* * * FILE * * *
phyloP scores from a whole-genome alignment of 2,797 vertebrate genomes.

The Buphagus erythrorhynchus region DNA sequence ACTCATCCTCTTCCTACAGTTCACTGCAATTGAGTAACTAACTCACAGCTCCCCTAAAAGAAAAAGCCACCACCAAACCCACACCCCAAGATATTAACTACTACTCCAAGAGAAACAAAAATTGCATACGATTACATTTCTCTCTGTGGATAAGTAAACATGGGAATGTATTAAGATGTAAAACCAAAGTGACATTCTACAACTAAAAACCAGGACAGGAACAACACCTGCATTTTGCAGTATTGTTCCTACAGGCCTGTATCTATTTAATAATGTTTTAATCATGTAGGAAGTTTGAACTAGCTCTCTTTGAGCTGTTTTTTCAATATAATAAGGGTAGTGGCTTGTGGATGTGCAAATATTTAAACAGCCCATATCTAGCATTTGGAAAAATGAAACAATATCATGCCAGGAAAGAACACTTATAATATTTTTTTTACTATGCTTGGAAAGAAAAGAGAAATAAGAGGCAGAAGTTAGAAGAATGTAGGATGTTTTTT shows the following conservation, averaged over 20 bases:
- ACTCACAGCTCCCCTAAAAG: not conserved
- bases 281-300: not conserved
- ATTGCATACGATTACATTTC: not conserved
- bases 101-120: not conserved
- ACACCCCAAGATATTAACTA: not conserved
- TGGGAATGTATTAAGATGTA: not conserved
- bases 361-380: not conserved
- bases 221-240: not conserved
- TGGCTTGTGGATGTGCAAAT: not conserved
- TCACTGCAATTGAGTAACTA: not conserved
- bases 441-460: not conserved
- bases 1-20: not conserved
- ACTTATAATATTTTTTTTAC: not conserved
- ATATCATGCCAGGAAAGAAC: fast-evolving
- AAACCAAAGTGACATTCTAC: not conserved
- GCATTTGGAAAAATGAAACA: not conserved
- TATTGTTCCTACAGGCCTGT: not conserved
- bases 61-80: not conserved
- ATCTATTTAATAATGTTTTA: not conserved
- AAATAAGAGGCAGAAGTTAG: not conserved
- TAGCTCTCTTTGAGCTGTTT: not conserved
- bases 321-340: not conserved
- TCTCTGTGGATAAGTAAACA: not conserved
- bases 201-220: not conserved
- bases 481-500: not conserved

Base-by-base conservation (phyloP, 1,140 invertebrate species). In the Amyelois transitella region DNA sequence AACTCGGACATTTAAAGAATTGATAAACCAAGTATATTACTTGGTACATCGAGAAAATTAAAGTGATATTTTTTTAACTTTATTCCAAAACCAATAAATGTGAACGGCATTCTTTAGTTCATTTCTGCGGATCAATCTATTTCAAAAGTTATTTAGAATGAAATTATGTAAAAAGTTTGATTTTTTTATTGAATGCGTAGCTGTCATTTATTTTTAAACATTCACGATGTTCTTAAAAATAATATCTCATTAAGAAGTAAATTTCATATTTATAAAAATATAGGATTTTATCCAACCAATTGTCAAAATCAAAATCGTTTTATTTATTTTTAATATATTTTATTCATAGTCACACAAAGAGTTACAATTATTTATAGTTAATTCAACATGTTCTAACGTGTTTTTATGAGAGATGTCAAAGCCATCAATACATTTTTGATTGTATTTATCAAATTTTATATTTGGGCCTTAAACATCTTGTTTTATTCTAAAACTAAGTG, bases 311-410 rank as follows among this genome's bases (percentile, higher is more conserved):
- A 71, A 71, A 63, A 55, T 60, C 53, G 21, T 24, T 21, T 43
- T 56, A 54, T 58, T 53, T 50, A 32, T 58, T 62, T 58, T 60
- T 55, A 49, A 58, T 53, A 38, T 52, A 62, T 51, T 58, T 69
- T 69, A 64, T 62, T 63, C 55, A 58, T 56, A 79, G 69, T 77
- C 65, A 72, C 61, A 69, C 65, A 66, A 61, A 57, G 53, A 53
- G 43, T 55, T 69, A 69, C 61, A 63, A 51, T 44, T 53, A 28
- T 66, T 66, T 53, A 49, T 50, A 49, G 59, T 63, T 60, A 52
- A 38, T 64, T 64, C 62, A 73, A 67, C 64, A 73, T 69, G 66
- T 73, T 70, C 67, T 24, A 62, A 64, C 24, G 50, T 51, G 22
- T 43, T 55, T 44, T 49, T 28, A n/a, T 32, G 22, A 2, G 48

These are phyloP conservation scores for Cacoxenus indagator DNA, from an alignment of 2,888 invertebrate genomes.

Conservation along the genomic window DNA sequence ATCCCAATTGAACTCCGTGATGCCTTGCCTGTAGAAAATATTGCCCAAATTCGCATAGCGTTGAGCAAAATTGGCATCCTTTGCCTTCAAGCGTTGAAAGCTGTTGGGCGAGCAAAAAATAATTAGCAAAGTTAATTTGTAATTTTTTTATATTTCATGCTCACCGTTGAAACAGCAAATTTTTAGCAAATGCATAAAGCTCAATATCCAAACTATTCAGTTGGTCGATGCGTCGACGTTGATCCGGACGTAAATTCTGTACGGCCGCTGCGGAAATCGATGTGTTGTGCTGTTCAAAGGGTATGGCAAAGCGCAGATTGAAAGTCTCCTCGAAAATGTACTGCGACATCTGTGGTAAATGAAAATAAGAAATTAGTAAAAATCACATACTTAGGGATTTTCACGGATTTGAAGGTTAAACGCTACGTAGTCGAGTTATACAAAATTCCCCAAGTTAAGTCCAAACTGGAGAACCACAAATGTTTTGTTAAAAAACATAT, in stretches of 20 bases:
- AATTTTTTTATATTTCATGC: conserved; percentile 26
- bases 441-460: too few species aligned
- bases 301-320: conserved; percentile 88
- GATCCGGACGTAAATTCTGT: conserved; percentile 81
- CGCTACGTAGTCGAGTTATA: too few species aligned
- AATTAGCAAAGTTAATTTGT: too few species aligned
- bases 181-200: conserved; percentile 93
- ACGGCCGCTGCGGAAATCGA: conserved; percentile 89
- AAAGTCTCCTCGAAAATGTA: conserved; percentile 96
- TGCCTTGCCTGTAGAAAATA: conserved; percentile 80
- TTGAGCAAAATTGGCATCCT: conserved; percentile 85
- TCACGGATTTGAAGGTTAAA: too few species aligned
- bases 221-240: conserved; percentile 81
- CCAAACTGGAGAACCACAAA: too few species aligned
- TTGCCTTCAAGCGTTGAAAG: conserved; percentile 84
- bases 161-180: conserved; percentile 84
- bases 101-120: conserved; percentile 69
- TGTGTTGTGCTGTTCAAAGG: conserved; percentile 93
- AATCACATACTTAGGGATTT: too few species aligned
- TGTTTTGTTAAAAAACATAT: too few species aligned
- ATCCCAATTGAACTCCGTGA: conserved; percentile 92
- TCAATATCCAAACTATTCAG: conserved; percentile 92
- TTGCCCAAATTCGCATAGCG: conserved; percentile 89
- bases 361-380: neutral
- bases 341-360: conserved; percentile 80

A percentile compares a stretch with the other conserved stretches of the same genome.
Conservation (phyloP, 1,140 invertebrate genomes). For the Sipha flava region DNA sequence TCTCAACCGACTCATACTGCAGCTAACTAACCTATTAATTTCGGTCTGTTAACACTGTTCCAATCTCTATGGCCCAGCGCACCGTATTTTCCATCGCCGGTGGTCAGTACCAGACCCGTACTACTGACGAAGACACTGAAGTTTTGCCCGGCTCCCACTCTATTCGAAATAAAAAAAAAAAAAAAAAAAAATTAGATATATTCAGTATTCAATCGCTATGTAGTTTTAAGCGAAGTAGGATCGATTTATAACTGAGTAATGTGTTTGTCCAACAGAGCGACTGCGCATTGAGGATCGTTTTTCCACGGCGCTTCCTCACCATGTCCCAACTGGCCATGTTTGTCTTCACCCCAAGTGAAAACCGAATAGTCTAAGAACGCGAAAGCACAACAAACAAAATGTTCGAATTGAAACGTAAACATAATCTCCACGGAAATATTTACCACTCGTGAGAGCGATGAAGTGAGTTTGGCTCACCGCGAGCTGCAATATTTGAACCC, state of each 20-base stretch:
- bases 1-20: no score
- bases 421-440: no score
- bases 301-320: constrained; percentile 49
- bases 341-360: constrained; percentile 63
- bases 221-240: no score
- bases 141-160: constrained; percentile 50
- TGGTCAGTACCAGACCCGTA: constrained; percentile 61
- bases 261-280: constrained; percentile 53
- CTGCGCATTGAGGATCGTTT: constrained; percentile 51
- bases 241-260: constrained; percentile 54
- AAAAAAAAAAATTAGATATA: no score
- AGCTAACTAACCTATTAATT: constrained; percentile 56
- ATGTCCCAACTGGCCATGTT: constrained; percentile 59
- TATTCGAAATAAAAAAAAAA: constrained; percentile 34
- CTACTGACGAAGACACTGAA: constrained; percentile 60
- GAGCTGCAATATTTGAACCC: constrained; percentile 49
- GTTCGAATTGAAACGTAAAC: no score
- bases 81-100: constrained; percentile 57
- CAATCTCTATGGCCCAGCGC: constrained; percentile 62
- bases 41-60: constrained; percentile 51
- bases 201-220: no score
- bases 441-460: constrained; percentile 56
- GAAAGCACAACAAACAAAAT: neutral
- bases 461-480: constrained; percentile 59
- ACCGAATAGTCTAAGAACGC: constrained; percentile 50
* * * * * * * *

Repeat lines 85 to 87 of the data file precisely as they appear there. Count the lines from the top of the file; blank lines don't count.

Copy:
- bases 81-100: constrained; percentile 57
- CAATCTCTATGGCCCAGCGC: constrained; percentile 62
- bases 41-60: constrained; percentile 51